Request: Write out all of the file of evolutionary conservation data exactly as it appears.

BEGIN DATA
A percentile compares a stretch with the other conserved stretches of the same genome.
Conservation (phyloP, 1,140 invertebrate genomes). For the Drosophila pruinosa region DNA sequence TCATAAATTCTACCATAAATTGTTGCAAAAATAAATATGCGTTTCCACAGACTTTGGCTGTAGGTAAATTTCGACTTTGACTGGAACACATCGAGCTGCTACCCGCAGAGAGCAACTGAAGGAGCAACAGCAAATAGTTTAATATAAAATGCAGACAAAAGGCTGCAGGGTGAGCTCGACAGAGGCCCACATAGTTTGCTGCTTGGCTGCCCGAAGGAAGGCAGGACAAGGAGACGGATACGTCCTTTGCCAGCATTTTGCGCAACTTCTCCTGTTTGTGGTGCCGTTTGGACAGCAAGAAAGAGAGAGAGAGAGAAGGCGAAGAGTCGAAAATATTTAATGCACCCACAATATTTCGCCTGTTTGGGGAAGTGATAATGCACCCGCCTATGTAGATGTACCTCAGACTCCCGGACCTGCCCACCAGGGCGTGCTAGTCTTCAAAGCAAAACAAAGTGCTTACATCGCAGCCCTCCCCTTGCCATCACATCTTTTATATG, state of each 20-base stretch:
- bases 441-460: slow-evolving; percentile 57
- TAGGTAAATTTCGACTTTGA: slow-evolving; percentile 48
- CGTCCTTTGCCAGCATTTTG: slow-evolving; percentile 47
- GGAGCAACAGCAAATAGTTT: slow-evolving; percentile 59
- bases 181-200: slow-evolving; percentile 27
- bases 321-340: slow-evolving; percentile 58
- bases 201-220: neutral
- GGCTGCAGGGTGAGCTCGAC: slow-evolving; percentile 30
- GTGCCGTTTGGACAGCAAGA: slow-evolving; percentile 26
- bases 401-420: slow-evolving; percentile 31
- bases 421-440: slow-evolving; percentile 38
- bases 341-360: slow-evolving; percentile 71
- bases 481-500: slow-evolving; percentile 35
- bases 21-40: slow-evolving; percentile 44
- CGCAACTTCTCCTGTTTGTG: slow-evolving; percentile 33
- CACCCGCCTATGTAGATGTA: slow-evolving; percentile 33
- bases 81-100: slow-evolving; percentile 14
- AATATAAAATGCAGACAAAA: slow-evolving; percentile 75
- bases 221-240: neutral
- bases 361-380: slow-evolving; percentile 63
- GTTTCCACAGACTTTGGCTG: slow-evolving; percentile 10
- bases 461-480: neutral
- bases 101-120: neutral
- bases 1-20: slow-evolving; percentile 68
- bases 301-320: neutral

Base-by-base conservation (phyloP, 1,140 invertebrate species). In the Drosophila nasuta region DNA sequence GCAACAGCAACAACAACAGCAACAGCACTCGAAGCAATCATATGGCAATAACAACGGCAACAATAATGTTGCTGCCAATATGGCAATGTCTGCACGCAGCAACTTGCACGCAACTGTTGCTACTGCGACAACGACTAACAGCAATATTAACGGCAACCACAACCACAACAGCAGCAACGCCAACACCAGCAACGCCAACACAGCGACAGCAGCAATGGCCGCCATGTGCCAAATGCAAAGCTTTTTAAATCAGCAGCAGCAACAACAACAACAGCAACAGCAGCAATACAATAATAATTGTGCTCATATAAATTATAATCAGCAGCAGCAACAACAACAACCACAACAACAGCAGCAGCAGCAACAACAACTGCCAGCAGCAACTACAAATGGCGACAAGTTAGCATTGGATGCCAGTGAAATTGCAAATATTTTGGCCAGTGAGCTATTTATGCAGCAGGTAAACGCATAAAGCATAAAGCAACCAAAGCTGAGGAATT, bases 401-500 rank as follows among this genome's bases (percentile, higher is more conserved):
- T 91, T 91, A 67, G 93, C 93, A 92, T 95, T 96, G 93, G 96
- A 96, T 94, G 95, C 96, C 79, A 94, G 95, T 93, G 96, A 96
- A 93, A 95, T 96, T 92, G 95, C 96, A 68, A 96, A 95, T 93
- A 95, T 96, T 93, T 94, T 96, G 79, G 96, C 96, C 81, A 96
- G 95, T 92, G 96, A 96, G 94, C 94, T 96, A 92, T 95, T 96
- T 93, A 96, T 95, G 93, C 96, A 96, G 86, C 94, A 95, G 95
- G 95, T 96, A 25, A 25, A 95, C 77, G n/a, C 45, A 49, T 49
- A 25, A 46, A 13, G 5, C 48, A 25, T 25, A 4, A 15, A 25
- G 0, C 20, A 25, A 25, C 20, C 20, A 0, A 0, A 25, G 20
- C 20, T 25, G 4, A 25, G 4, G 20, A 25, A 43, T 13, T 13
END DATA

A percentile compares a stretch with the other conserved stretches of the same genome.
Conservation (phyloP, 1,140 invertebrate genomes). For the Drosophila pruinosa region DNA sequence TCATAAATTCTACCATAAATTGTTGCAAAAATAAATATGCGTTTCCACAGACTTTGGCTGTAGGTAAATTTCGACTTTGACTGGAACACATCGAGCTGCTACCCGCAGAGAGCAACTGAAGGAGCAACAGCAAATAGTTTAATATAAAATGCAGACAAAAGGCTGCAGGGTGAGCTCGACAGAGGCCCACATAGTTTGCTGCTTGGCTGCCCGAAGGAAGGCAGGACAAGGAGACGGATACGTCCTTTGCCAGCATTTTGCGCAACTTCTCCTGTTTGTGGTGCCGTTTGGACAGCAAGAAAGAGAGAGAGAGAGAAGGCGAAGAGTCGAAAATATTTAATGCACCCACAATATTTCGCCTGTTTGGGGAAGTGATAATGCACCCGCCTATGTAGATGTACCTCAGACTCCCGGACCTGCCCACCAGGGCGTGCTAGTCTTCAAAGCAAAACAAAGTGCTTACATCGCAGCCCTCCCCTTGCCATCACATCTTTTATATG, state of each 20-base stretch:
- bases 441-460: slow-evolving; percentile 57
- TAGGTAAATTTCGACTTTGA: slow-evolving; percentile 48
- CGTCCTTTGCCAGCATTTTG: slow-evolving; percentile 47
- GGAGCAACAGCAAATAGTTT: slow-evolving; percentile 59
- bases 181-200: slow-evolving; percentile 27
- bases 321-340: slow-evolving; percentile 58
- bases 201-220: neutral
- GGCTGCAGGGTGAGCTCGAC: slow-evolving; percentile 30
- GTGCCGTTTGGACAGCAAGA: slow-evolving; percentile 26
- bases 401-420: slow-evolving; percentile 31
- bases 421-440: slow-evolving; percentile 38
- bases 341-360: slow-evolving; percentile 71
- bases 481-500: slow-evolving; percentile 35
- bases 21-40: slow-evolving; percentile 44
- CGCAACTTCTCCTGTTTGTG: slow-evolving; percentile 33
- CACCCGCCTATGTAGATGTA: slow-evolving; percentile 33
- bases 81-100: slow-evolving; percentile 14
- AATATAAAATGCAGACAAAA: slow-evolving; percentile 75
- bases 221-240: neutral
- bases 361-380: slow-evolving; percentile 63
- GTTTCCACAGACTTTGGCTG: slow-evolving; percentile 10
- bases 461-480: neutral
- bases 101-120: neutral
- bases 1-20: slow-evolving; percentile 68
- bases 301-320: neutral

Base-by-base conservation (phyloP, 1,140 invertebrate species). In the Drosophila nasuta region DNA sequence GCAACAGCAACAACAACAGCAACAGCACTCGAAGCAATCATATGGCAATAACAACGGCAACAATAATGTTGCTGCCAATATGGCAATGTCTGCACGCAGCAACTTGCACGCAACTGTTGCTACTGCGACAACGACTAACAGCAATATTAACGGCAACCACAACCACAACAGCAGCAACGCCAACACCAGCAACGCCAACACAGCGACAGCAGCAATGGCCGCCATGTGCCAAATGCAAAGCTTTTTAAATCAGCAGCAGCAACAACAACAACAGCAACAGCAGCAATACAATAATAATTGTGCTCATATAAATTATAATCAGCAGCAGCAACAACAACAACCACAACAACAGCAGCAGCAGCAACAACAACTGCCAGCAGCAACTACAAATGGCGACAAGTTAGCATTGGATGCCAGTGAAATTGCAAATATTTTGGCCAGTGAGCTATTTATGCAGCAGGTAAACGCATAAAGCATAAAGCAACCAAAGCTGAGGAATT, bases 401-500 rank as follows among this genome's bases (percentile, higher is more conserved):
- T 91, T 91, A 67, G 93, C 93, A 92, T 95, T 96, G 93, G 96
- A 96, T 94, G 95, C 96, C 79, A 94, G 95, T 93, G 96, A 96
- A 93, A 95, T 96, T 92, G 95, C 96, A 68, A 96, A 95, T 93
- A 95, T 96, T 93, T 94, T 96, G 79, G 96, C 96, C 81, A 96
- G 95, T 92, G 96, A 96, G 94, C 94, T 96, A 92, T 95, T 96
- T 93, A 96, T 95, G 93, C 96, A 96, G 86, C 94, A 95, G 95
- G 95, T 96, A 25, A 25, A 95, C 77, G n/a, C 45, A 49, T 49
- A 25, A 46, A 13, G 5, C 48, A 25, T 25, A 4, A 15, A 25
- G 0, C 20, A 25, A 25, C 20, C 20, A 0, A 0, A 25, G 20
- C 20, T 25, G 4, A 25, G 4, G 20, A 25, A 43, T 13, T 13